Is there Love in the Muslim Community? I wrote a blog on the subject of loving your neighbor, which is a Christian accepted concept. The Imam Rauf wrote about loving one’s neighbor in his book, What’s Right with Islam, and yet as the referenced blog outlines Love of Neighbor[iii] is not a prevailing concept in Islam, except to the extent useful for being accepted as a Muslim and as a neighbor.  The Muslim concept evokes more tolerance and usefulness, as opposed to true love.   Love of Neighbor need be considered in the Muslim world within the framework of Islamic law, or Sharia Law – Taqiyya, lying, if in the advancement of Islam is permitted.[iv]

The treatment of women alone within a framework of Islamic law mitigates a universal concept of Love. Similarly the wanton acceptance of killing infidels belies any concept of loving one’s neighbor, and mitigates what most people would consider godly. Inherent in the concept of being godly is loving – as God so loved the world. As Allah so loved, the world is not loved accordingly – unless it is Muslim, or ‘all are for Allah’ as suggested by whoever the dominant Ulema is at the time.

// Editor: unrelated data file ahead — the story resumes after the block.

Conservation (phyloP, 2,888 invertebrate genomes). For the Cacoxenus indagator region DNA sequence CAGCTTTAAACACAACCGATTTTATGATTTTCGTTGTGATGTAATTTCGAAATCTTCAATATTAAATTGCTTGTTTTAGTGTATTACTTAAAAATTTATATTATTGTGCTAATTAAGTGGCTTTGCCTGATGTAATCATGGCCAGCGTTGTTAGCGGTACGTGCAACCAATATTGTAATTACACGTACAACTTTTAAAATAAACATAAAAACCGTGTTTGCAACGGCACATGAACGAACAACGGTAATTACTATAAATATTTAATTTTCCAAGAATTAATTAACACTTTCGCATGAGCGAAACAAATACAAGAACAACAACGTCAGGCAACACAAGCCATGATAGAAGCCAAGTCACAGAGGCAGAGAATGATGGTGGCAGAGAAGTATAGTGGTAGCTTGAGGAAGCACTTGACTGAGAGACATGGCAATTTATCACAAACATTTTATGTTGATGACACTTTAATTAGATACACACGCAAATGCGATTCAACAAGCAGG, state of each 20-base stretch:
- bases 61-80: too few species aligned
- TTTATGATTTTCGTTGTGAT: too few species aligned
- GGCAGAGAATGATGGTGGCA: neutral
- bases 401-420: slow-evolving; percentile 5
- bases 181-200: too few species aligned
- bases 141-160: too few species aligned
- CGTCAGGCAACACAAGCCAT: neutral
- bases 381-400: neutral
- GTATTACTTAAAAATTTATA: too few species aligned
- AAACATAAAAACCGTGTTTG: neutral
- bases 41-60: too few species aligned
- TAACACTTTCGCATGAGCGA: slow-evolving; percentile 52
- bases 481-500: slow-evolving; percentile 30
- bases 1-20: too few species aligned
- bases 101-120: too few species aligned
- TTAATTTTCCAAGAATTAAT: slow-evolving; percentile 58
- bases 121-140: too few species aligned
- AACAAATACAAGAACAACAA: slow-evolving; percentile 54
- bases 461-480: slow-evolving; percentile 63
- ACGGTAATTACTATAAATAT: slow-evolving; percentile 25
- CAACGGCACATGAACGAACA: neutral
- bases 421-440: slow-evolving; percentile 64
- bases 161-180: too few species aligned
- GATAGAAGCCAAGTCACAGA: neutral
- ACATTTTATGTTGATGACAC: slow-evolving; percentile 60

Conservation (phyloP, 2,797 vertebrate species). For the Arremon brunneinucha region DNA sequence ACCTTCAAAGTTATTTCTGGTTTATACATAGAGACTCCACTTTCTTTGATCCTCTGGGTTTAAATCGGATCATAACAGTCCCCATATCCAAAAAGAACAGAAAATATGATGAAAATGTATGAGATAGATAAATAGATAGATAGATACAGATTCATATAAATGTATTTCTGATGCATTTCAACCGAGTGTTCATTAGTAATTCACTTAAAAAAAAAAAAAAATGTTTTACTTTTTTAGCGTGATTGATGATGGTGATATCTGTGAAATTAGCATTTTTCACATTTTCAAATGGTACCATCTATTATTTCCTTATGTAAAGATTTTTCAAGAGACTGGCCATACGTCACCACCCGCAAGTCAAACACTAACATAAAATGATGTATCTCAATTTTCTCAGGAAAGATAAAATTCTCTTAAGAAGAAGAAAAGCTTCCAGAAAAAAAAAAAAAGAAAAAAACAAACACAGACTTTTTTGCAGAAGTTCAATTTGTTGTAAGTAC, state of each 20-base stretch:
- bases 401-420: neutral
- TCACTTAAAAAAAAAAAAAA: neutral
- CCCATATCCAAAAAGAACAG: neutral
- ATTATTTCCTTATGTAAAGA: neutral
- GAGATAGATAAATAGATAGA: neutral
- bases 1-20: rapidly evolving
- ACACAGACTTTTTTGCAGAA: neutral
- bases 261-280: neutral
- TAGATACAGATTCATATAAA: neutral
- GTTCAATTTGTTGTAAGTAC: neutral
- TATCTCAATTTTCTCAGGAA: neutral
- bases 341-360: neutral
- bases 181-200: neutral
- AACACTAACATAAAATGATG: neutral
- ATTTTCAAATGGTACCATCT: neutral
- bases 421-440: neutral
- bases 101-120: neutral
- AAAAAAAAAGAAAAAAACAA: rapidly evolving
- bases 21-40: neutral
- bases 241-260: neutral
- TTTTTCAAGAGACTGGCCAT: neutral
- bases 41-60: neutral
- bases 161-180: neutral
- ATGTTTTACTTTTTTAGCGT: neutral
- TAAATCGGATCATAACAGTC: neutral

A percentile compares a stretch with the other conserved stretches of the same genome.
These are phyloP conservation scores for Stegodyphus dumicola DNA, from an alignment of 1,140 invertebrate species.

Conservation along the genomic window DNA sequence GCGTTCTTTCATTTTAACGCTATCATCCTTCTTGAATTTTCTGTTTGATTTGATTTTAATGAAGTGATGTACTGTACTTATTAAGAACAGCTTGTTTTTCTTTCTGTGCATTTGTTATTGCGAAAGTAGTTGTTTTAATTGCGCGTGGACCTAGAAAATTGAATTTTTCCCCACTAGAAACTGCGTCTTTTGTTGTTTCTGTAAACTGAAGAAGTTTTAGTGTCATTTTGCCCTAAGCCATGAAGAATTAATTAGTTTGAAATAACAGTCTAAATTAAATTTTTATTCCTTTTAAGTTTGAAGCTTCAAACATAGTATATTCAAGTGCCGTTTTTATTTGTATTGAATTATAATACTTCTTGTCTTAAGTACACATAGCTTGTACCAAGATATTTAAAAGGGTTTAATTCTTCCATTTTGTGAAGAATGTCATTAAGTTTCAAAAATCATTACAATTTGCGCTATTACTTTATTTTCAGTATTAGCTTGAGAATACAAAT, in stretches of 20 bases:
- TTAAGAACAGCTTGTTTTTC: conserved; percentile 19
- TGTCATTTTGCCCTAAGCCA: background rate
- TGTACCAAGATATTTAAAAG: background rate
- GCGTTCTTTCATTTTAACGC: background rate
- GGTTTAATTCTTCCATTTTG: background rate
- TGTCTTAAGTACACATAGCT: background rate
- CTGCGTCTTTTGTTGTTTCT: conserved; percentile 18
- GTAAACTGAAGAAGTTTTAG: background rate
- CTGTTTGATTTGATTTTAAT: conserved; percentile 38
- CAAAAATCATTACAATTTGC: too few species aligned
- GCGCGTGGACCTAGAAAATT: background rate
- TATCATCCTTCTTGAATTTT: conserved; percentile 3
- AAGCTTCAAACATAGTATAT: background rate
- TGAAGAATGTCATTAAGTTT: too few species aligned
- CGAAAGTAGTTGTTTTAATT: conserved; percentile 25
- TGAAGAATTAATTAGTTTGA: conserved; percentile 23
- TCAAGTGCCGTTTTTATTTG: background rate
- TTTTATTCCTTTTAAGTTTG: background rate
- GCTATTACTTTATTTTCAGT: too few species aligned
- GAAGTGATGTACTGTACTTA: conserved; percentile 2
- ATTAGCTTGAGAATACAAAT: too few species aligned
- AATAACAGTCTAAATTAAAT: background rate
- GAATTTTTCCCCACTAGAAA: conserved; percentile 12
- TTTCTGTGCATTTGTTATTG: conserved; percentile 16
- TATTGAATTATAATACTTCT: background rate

If I seem confused, it’s understandable. This is a confusing concept and one most difficult and trying for me to grasp. It also makes it most troubling for me to understand how anyone would be Muslim, except for the fact that is what their parents believed, taught them and raised them accordingly, and for the most part all that they have been exposed to; their exposure to anything else limited and subject to punishment.   There are those that love Allah, and they love what is godlike. But they do not love the fighting, the terrorism, the oppression of women, the lack of freedom, restrictions on viewing the Bible (especially the New Testament), the inability, the constraints to be objective in thinking for oneself, and the nature of too many Muslims to attack “infidels.”  They do not love having to be on-guard daily for anything that appears objectionable to the religious police, the powers that administer the Law, the Law as their establishment see it.  Who is their Allah, their advocate?  It does not seem to be the Allah they prefer or desire.  They need to change their focus; wanting a loving community; not living in one suggests something wrong.  Is it man’s desires that are oppressing and controlling?  Is Allah consistent and man inconsistent using Islam as their tool for control.